“I believe Black History Month is very important and is one of the many ways that we show appreciation for those who paved the way before us,” said Tomas Greer ’15, in a segment in The Griffin, student newspaper. “Though it’s only one month, I believe that it’s only right that we show admiration for our black pioneers all the time. We likely would not have had the civil liberties and privileges that we have now without them.”
Greer’s sentiment is one shared by all members of the College community, especially the Black Student Union, which has been instrumental in bringing diverse perspectives to light and have been active in educating the population on issues of paramount importance. As part of Black History Month this year, the BSU chose to look at the whole of black history, not just the colonial part, which is often what is taught in schools.
The event titled “We Are More Than Slavery,” allowed students an open forum for dialogue, sharing and questions, and was designed to celebrate and embrace various black cultures, origins, nationalities and self-identities.
“It’s important for us to know where we come from and that our history begins prior to slavery,” said Kaliek Asbury ’17, president of the BSU. “But that part isn’t often taught in schools so it’s up to us individually to do that self-discovery and share our experiences with others.”
The event addressed the African diaspora, which refers to communities throughout the world that have come to be as a result of descent from the movement in historic times of the peoples of Africa. The diaspora predominantly focuses on that migration throughout the Americas, including Puerto Rico and other Afro-Latin countries, which make up a substantial portion of black Americans in the United States.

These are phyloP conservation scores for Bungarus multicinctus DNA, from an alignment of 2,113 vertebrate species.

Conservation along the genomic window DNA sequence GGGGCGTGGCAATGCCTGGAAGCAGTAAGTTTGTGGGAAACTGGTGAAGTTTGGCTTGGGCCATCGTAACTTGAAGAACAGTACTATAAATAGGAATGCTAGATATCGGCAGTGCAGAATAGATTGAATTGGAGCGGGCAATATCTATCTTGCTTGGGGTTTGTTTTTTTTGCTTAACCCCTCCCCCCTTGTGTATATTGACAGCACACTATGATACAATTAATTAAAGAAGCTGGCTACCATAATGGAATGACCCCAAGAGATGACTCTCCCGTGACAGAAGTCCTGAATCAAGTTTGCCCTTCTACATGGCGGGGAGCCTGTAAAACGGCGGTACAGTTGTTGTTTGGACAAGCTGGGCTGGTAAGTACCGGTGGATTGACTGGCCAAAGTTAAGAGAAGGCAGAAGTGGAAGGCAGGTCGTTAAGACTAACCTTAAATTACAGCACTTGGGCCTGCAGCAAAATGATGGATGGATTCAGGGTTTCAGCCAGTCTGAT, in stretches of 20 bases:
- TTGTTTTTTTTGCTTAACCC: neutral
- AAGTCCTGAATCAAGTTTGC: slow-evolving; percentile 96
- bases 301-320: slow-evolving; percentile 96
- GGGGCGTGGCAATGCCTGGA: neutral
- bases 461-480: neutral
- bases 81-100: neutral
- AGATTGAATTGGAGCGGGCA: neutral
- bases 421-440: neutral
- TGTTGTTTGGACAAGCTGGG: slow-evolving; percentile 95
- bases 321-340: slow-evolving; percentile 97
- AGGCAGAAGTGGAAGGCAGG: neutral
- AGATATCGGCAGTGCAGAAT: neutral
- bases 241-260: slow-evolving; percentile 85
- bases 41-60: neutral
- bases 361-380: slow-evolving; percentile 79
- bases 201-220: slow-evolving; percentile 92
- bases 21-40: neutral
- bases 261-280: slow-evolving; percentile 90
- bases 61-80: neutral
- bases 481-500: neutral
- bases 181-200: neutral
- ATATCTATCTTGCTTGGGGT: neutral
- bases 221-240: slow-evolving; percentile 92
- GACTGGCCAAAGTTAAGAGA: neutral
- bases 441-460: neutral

For Asbury, who is of Puerto Rican descent, it was important to address and reinforce the idea that black doesn’t just mean African-American, as is so often assumed by members of the Caucasian population in the United States.
“There are people from this school from Haiti, from Puerto Rico, from all of these countries and we just want them to know it is okay to celebrate and embrace that heritage and identify with it regardless of what the perception may be,” says Asbury. “That was part of the reasoning for doing this event.”
In addition to celebrating varied cultural differences among the black community, “We Are More Than Slavery,” focused on the accomplishments and impacts of black people in all realms and walks of life including in the music industry, sports, historically and more.
“In a lot of ways you can say that without black individuals, so many things that we recognize today culturally wouldn’t exist,” says Asbury. “We wanted people to acknowledge that and to celebrate the parts of black history closest to their particular heritage or background.”
- Marilee Gallagher '14